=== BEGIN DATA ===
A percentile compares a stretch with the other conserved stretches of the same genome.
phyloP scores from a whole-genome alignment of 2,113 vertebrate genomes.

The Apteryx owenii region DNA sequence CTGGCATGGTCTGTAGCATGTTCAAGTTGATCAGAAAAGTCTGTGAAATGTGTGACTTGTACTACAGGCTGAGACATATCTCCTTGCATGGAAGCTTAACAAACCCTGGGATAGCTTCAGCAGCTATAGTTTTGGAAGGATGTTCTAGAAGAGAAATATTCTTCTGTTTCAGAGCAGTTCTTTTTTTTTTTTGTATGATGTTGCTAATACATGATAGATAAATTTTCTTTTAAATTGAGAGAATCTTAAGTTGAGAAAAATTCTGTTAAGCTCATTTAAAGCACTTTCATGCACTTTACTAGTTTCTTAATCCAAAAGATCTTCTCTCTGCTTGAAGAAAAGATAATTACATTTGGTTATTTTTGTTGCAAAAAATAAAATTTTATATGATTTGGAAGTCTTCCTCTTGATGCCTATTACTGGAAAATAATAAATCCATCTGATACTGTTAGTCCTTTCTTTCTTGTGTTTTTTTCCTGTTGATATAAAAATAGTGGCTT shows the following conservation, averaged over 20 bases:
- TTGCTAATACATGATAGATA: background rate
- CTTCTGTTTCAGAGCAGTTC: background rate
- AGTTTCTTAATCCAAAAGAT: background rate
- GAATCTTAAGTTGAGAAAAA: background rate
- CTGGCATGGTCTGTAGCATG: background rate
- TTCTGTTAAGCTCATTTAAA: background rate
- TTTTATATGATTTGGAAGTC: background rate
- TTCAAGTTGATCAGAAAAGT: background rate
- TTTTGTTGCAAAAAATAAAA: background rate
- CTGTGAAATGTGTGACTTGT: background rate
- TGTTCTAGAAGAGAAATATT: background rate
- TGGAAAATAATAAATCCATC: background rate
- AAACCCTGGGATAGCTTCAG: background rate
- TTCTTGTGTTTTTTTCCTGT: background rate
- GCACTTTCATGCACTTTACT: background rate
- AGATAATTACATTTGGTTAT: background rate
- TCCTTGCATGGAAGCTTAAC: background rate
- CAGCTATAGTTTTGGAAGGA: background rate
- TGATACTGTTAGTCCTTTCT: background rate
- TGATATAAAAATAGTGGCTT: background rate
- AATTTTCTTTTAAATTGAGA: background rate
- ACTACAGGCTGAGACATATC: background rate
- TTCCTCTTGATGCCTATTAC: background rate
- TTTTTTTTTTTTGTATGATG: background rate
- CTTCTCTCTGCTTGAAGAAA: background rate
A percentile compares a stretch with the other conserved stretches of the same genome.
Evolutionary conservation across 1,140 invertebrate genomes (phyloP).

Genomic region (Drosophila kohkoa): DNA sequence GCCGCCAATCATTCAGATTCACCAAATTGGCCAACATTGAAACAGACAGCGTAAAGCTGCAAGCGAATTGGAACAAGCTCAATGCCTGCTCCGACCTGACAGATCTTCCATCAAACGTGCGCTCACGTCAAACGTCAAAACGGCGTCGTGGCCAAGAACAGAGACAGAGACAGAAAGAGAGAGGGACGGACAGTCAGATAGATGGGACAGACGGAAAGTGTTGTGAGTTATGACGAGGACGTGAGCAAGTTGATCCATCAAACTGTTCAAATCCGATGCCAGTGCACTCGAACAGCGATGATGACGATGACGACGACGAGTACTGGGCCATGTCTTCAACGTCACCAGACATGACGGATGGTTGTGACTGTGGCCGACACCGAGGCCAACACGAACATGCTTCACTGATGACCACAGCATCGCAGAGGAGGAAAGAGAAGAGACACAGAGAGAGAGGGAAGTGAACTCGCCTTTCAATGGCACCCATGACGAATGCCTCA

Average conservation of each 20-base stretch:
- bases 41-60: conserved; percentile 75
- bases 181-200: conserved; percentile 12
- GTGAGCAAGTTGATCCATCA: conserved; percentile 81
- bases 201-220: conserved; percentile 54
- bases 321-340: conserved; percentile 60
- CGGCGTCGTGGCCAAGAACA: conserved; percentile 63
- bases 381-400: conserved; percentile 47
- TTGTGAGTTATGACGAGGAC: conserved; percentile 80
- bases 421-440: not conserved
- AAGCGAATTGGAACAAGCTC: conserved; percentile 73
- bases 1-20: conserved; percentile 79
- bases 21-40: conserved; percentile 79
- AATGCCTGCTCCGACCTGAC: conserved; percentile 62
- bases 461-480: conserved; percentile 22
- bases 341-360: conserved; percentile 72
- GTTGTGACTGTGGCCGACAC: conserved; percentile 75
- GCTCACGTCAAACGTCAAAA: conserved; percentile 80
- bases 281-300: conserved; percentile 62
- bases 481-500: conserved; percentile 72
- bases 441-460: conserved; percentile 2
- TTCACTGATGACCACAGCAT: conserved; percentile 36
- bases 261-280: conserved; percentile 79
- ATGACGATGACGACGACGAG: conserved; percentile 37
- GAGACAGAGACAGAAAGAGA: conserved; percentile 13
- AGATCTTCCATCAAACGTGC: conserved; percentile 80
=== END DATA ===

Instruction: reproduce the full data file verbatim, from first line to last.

A percentile compares a stretch with the other conserved stretches of the same genome.
phyloP scores from a whole-genome alignment of 2,113 vertebrate genomes.

The Apteryx owenii region DNA sequence CTGGCATGGTCTGTAGCATGTTCAAGTTGATCAGAAAAGTCTGTGAAATGTGTGACTTGTACTACAGGCTGAGACATATCTCCTTGCATGGAAGCTTAACAAACCCTGGGATAGCTTCAGCAGCTATAGTTTTGGAAGGATGTTCTAGAAGAGAAATATTCTTCTGTTTCAGAGCAGTTCTTTTTTTTTTTTGTATGATGTTGCTAATACATGATAGATAAATTTTCTTTTAAATTGAGAGAATCTTAAGTTGAGAAAAATTCTGTTAAGCTCATTTAAAGCACTTTCATGCACTTTACTAGTTTCTTAATCCAAAAGATCTTCTCTCTGCTTGAAGAAAAGATAATTACATTTGGTTATTTTTGTTGCAAAAAATAAAATTTTATATGATTTGGAAGTCTTCCTCTTGATGCCTATTACTGGAAAATAATAAATCCATCTGATACTGTTAGTCCTTTCTTTCTTGTGTTTTTTTCCTGTTGATATAAAAATAGTGGCTT shows the following conservation, averaged over 20 bases:
- TTGCTAATACATGATAGATA: background rate
- CTTCTGTTTCAGAGCAGTTC: background rate
- AGTTTCTTAATCCAAAAGAT: background rate
- GAATCTTAAGTTGAGAAAAA: background rate
- CTGGCATGGTCTGTAGCATG: background rate
- TTCTGTTAAGCTCATTTAAA: background rate
- TTTTATATGATTTGGAAGTC: background rate
- TTCAAGTTGATCAGAAAAGT: background rate
- TTTTGTTGCAAAAAATAAAA: background rate
- CTGTGAAATGTGTGACTTGT: background rate
- TGTTCTAGAAGAGAAATATT: background rate
- TGGAAAATAATAAATCCATC: background rate
- AAACCCTGGGATAGCTTCAG: background rate
- TTCTTGTGTTTTTTTCCTGT: background rate
- GCACTTTCATGCACTTTACT: background rate
- AGATAATTACATTTGGTTAT: background rate
- TCCTTGCATGGAAGCTTAAC: background rate
- CAGCTATAGTTTTGGAAGGA: background rate
- TGATACTGTTAGTCCTTTCT: background rate
- TGATATAAAAATAGTGGCTT: background rate
- AATTTTCTTTTAAATTGAGA: background rate
- ACTACAGGCTGAGACATATC: background rate
- TTCCTCTTGATGCCTATTAC: background rate
- TTTTTTTTTTTTGTATGATG: background rate
- CTTCTCTCTGCTTGAAGAAA: background rate
A percentile compares a stretch with the other conserved stretches of the same genome.
Evolutionary conservation across 1,140 invertebrate genomes (phyloP).

Genomic region (Drosophila kohkoa): DNA sequence GCCGCCAATCATTCAGATTCACCAAATTGGCCAACATTGAAACAGACAGCGTAAAGCTGCAAGCGAATTGGAACAAGCTCAATGCCTGCTCCGACCTGACAGATCTTCCATCAAACGTGCGCTCACGTCAAACGTCAAAACGGCGTCGTGGCCAAGAACAGAGACAGAGACAGAAAGAGAGAGGGACGGACAGTCAGATAGATGGGACAGACGGAAAGTGTTGTGAGTTATGACGAGGACGTGAGCAAGTTGATCCATCAAACTGTTCAAATCCGATGCCAGTGCACTCGAACAGCGATGATGACGATGACGACGACGAGTACTGGGCCATGTCTTCAACGTCACCAGACATGACGGATGGTTGTGACTGTGGCCGACACCGAGGCCAACACGAACATGCTTCACTGATGACCACAGCATCGCAGAGGAGGAAAGAGAAGAGACACAGAGAGAGAGGGAAGTGAACTCGCCTTTCAATGGCACCCATGACGAATGCCTCA

Average conservation of each 20-base stretch:
- bases 41-60: conserved; percentile 75
- bases 181-200: conserved; percentile 12
- GTGAGCAAGTTGATCCATCA: conserved; percentile 81
- bases 201-220: conserved; percentile 54
- bases 321-340: conserved; percentile 60
- CGGCGTCGTGGCCAAGAACA: conserved; percentile 63
- bases 381-400: conserved; percentile 47
- TTGTGAGTTATGACGAGGAC: conserved; percentile 80
- bases 421-440: not conserved
- AAGCGAATTGGAACAAGCTC: conserved; percentile 73
- bases 1-20: conserved; percentile 79
- bases 21-40: conserved; percentile 79
- AATGCCTGCTCCGACCTGAC: conserved; percentile 62
- bases 461-480: conserved; percentile 22
- bases 341-360: conserved; percentile 72
- GTTGTGACTGTGGCCGACAC: conserved; percentile 75
- GCTCACGTCAAACGTCAAAA: conserved; percentile 80
- bases 281-300: conserved; percentile 62
- bases 481-500: conserved; percentile 72
- bases 441-460: conserved; percentile 2
- TTCACTGATGACCACAGCAT: conserved; percentile 36
- bases 261-280: conserved; percentile 79
- ATGACGATGACGACGACGAG: conserved; percentile 37
- GAGACAGAGACAGAAAGAGA: conserved; percentile 13
- AGATCTTCCATCAAACGTGC: conserved; percentile 80